The Steller's Sea Cow †Hydrodamalis gigas Zimmermann, 1780
The body length of adult animals was 7,2-10 m, the weight up to 4 tons. Males were a bit bigger than females. There are no data on the size and weight parameters of cubs.
During the discovery and research of the Commander-Aleutian Arc by Vitus Bering’s expedition the sea cow preserved only on the Commander Islands. However, from their fossils it is known that the sea cow also inhabited the western Aleutian Islands. The remains of the sea cow have been also found in Monterey in California. Apparently, the historical area of the species was much more extensive.
The ration of the sea cow consisted mainly of brown algae that formed fields along the shores of the islands. During feeding they raised their heads every 4-5 minutes to take a breath. They didn’t have teeth and ground food with keratinous plates in the mouth. During winter the animals lost a lot of weight because food supplies were depleted.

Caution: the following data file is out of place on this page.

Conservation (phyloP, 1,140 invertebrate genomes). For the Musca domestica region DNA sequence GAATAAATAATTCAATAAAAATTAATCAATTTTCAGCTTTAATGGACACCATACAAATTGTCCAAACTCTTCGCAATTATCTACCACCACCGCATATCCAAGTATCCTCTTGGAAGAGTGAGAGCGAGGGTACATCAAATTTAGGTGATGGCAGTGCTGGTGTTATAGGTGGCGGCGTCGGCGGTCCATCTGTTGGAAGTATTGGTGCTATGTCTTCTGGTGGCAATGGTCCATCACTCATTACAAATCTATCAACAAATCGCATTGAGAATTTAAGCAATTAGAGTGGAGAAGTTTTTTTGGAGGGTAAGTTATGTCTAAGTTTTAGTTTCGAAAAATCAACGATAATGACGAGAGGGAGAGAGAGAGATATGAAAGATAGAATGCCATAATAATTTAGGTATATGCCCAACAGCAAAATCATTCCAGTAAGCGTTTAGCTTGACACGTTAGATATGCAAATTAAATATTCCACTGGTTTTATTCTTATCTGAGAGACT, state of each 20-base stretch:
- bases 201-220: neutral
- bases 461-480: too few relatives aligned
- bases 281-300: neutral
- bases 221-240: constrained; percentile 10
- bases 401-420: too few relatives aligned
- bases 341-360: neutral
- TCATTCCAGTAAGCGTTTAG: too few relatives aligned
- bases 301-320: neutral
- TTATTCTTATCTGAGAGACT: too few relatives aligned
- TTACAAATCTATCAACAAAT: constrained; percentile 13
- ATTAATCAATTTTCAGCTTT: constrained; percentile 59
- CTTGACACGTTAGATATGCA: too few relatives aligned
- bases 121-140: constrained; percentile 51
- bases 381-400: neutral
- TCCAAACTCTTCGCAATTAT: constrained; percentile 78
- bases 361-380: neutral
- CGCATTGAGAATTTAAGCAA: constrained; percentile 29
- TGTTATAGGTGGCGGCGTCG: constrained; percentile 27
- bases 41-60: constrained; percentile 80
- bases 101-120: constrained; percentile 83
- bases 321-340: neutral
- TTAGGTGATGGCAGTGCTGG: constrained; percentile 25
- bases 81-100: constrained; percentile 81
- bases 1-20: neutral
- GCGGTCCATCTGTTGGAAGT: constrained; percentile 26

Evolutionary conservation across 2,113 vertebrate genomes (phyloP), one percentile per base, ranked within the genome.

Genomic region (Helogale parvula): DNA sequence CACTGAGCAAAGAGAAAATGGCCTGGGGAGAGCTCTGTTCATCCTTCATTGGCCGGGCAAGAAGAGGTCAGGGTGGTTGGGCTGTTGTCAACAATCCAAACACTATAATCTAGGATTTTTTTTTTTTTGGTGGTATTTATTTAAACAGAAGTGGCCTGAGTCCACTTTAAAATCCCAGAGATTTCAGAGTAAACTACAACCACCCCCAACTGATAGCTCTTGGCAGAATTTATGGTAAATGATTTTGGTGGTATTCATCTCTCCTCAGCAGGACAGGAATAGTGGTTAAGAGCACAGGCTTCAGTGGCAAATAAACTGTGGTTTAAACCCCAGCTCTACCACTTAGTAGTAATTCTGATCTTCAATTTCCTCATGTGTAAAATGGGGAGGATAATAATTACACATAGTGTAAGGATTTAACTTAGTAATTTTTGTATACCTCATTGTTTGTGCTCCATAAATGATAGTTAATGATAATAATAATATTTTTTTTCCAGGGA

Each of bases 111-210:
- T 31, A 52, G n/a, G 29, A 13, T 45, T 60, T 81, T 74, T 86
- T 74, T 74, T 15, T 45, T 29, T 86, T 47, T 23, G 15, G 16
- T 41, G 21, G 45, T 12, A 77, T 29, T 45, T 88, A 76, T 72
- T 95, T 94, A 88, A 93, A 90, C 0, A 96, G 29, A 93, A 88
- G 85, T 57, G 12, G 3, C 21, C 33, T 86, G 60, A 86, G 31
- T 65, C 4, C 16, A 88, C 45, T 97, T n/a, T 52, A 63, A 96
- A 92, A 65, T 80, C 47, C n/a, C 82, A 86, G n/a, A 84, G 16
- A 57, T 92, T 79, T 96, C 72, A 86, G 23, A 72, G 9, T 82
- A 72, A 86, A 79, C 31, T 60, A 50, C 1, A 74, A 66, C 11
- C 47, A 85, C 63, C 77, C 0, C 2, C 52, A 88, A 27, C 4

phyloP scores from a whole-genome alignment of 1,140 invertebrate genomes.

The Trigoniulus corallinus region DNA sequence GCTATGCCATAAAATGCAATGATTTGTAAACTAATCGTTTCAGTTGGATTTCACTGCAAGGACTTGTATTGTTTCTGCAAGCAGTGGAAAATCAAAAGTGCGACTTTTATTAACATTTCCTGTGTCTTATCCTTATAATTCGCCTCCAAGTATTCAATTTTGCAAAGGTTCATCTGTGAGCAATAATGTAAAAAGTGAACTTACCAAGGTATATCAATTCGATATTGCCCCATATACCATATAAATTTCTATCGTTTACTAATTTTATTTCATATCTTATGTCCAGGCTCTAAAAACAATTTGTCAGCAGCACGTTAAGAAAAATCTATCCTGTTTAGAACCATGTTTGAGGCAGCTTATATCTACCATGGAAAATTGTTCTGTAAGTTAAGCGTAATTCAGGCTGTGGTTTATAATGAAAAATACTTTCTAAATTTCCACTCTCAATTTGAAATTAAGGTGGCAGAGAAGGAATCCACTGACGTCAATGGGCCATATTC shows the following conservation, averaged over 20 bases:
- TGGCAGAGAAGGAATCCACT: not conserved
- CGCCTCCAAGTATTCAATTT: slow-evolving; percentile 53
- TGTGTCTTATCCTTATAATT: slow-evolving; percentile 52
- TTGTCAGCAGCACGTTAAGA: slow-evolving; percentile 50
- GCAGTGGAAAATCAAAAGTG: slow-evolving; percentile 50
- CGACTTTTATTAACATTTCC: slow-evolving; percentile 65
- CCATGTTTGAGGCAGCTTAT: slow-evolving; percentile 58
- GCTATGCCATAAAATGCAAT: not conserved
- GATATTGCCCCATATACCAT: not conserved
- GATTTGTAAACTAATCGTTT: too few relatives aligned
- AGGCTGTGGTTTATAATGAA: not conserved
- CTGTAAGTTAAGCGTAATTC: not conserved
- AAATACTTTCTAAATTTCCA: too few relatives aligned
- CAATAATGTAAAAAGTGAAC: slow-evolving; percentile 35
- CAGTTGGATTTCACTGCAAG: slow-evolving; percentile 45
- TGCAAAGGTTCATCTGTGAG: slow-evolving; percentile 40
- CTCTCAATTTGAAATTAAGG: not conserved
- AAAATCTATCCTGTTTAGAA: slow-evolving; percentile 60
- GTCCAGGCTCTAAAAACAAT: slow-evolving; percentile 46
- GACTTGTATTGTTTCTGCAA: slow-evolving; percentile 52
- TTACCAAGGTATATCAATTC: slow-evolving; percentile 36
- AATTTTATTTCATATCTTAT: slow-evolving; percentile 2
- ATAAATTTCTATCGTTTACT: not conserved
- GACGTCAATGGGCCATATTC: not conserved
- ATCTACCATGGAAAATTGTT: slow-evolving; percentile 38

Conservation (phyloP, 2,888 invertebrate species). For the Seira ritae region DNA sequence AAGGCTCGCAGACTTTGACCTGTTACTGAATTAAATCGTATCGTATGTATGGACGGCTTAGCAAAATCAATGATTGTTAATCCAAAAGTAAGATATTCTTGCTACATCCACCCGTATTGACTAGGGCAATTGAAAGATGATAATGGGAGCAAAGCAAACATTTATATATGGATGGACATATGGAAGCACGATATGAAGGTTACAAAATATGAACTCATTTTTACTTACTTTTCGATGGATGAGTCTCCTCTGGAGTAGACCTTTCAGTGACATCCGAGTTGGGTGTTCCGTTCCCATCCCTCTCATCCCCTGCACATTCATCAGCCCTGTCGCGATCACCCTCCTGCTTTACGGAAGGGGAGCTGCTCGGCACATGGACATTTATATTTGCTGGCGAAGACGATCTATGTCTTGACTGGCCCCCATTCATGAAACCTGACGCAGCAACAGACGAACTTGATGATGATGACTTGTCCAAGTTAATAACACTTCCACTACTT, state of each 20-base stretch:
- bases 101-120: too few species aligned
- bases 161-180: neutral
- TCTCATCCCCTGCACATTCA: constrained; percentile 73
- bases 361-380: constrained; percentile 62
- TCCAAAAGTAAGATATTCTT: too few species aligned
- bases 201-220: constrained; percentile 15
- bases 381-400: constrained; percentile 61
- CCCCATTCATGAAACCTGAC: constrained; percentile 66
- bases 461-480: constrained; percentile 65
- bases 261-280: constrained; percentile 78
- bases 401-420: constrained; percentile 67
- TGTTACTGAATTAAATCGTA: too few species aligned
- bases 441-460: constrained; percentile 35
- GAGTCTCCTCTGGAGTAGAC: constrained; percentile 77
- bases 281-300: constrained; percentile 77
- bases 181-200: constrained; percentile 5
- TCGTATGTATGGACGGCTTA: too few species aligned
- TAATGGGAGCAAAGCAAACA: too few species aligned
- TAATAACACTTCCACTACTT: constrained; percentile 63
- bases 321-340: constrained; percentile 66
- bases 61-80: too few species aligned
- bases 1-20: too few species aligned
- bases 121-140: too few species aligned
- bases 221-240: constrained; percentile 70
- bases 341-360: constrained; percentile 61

Sea cows lived in small groups in the coastal strip. The cubs were ahead of the group, slightly surrounded by it, which helped to protect them from enemies.
The only cub was born in fall. The duration of pregnancy was more than a year.
The sea cow was a relative of today's dugongs.
The number during the period preceding the beginning of sea-hunting industry on the Commander Islands is estimated at 1,5-2 ths individuals.
The species was first discovered on the Commander Islands by Georg Steller (1751) in 1741. According to the collected materials and descriptions later the species was included in the system of fauna. Steller was the first and only explorer-naturalist who saw this animal. 27 years later after the discovery of the species in 1768 the sea cow was completely exterminated (in 1754 it was completely exterminated on Medny Island).
Today on the shores of the Commander Islands bone remains of the species are regularly found.